Stephen Courtauld was the younger brother of the better-known Samuel Courtauld, founder of the eponymous Institute now at Somerset House. They came from a family of Huguenot silversmiths who had diversified into that other Huguenot trade – silk – and made an absolute fortune, embellished in the early 20th Century by diversification into new-fangled rayon.

But Stephen’s story is no less remarkable than his older sibling. Having signed up with the Artists Rifles, he served through World War I with the Worcestershire Regiment, at Gallipoli and then on the Western Front, winning the Military Cross. In theatres where the life expectancy of an officer was said to be six weeks, this is an amazing achievement.

A comrade-in-arms and brother officer from the Worcesters was the realist sculptor Charles Sargeant Jagger, also a former Artists Rifles member. After the war, Stephen became his patron and offered much encouragement. The reminder of this relationship is a beautiful bronze in Courtauld’s study of The Sentry, the full-size statue of which is in Manchester. Also in this room are many of Stephen’s books, many of them Empire-related, which in a way point to his final years. I was tickled to see Old Rhodesian Days, 1928, I must try and get a copy.

Eltham Palace

Stephen’s study

the sentry, charles sargeant jagger

The Sentry: quintessentially Jagger.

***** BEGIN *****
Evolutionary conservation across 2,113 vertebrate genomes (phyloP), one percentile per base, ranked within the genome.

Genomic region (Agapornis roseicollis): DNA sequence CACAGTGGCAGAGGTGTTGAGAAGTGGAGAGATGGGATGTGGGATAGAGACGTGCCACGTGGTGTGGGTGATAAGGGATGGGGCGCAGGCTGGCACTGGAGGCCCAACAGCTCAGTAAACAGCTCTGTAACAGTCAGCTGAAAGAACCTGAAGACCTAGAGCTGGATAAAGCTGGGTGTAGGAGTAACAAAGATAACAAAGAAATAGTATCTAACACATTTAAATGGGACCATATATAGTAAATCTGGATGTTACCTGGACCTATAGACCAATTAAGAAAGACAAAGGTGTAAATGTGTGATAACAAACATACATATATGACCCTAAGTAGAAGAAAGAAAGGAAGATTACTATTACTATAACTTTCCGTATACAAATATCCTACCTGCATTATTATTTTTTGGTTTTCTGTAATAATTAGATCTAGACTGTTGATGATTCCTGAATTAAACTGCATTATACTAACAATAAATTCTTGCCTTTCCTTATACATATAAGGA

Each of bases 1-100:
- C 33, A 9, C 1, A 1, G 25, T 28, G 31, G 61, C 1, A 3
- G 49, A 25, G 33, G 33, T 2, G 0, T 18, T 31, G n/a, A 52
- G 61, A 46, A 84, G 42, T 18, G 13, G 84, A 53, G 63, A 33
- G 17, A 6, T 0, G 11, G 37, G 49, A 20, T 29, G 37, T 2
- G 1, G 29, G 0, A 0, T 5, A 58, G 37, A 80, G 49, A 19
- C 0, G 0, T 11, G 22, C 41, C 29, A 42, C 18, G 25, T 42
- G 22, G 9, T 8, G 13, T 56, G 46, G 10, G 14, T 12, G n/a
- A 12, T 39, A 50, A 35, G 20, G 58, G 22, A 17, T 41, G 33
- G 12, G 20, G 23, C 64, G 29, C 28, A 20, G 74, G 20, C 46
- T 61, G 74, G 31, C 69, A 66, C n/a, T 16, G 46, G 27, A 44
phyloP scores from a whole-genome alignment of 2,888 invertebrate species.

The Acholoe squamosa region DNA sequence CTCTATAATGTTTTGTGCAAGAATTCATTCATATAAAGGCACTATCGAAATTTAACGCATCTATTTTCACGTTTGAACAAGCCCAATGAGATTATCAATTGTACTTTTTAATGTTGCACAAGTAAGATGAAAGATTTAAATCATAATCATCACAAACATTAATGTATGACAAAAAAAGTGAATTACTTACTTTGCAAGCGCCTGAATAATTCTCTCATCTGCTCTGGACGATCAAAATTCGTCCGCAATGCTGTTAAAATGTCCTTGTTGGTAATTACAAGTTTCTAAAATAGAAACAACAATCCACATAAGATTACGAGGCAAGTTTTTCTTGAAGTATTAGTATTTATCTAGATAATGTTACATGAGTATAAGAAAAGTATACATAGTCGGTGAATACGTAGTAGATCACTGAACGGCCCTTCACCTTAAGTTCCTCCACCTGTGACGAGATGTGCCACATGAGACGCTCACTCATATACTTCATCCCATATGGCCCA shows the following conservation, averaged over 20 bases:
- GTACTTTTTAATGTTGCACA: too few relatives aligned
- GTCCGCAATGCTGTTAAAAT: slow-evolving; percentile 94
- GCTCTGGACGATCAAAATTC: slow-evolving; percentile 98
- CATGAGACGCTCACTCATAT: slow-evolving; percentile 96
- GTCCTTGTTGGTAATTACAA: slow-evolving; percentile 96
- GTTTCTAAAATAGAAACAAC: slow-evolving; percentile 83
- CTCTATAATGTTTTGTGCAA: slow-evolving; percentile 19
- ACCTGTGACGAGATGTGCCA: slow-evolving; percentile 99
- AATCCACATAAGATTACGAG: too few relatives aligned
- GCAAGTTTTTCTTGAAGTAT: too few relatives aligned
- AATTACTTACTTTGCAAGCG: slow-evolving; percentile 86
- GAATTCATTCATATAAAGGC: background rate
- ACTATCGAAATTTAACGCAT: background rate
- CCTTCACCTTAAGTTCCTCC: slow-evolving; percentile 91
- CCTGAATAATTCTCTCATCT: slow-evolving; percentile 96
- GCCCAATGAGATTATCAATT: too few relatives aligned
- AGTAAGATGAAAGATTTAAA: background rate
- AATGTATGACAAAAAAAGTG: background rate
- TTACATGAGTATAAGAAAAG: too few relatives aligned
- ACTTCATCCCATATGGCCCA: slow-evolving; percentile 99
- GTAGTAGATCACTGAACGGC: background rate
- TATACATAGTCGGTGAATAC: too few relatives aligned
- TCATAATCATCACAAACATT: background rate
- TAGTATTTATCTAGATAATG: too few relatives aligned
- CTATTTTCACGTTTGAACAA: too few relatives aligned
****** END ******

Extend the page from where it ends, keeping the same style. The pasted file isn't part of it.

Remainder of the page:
During peace time, Stephen – like his brother – was a great patron, if somewhat more eclectic. His beneficiaries included the Covent Garden Opera and British film, particularly Ealing Studios: he loved hanging out with movie folk such as Michael Balcon, a frequent guest at Eltham.

old rhodesian daysEven in Rhodesia, from their remote Shangri-La, the Courtaulds were great benefactors, bestowing two concert halls, a theatre and a farming college. Stephen also contributed to University College, Salisbury, now University of Zimbabwe and the Rhodes National Gallery, which I enjoyed visiting as a boy (my father was sniffy!).

Stephen received his knighthood in 1958. After his death, Ginie stayed on at La Rochelle for a few years but with civil war on the horizon, left in 1970, and so we come full circle with us being served laced coffee in our sleeping bags by our NCOs on Christmas morning 1977.

So for me, Eltham Palace was a very personal visit, pulling together many strands. But it is more than worthy of a visit entirely on its own merits, definitely one of my favourite English Heritage sites.

Eltham Palace

Eltham Palace

Eltham Palace

Eltham Palace

Eltham Palace

Eltham Palace

Eltham Palace

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Stephen Courtauld in Wikipedia
Eltham Palace in Wikipedia
Eltham Palace on English Heritage
Eltham Palace printed guidebook by English Heritage is excellent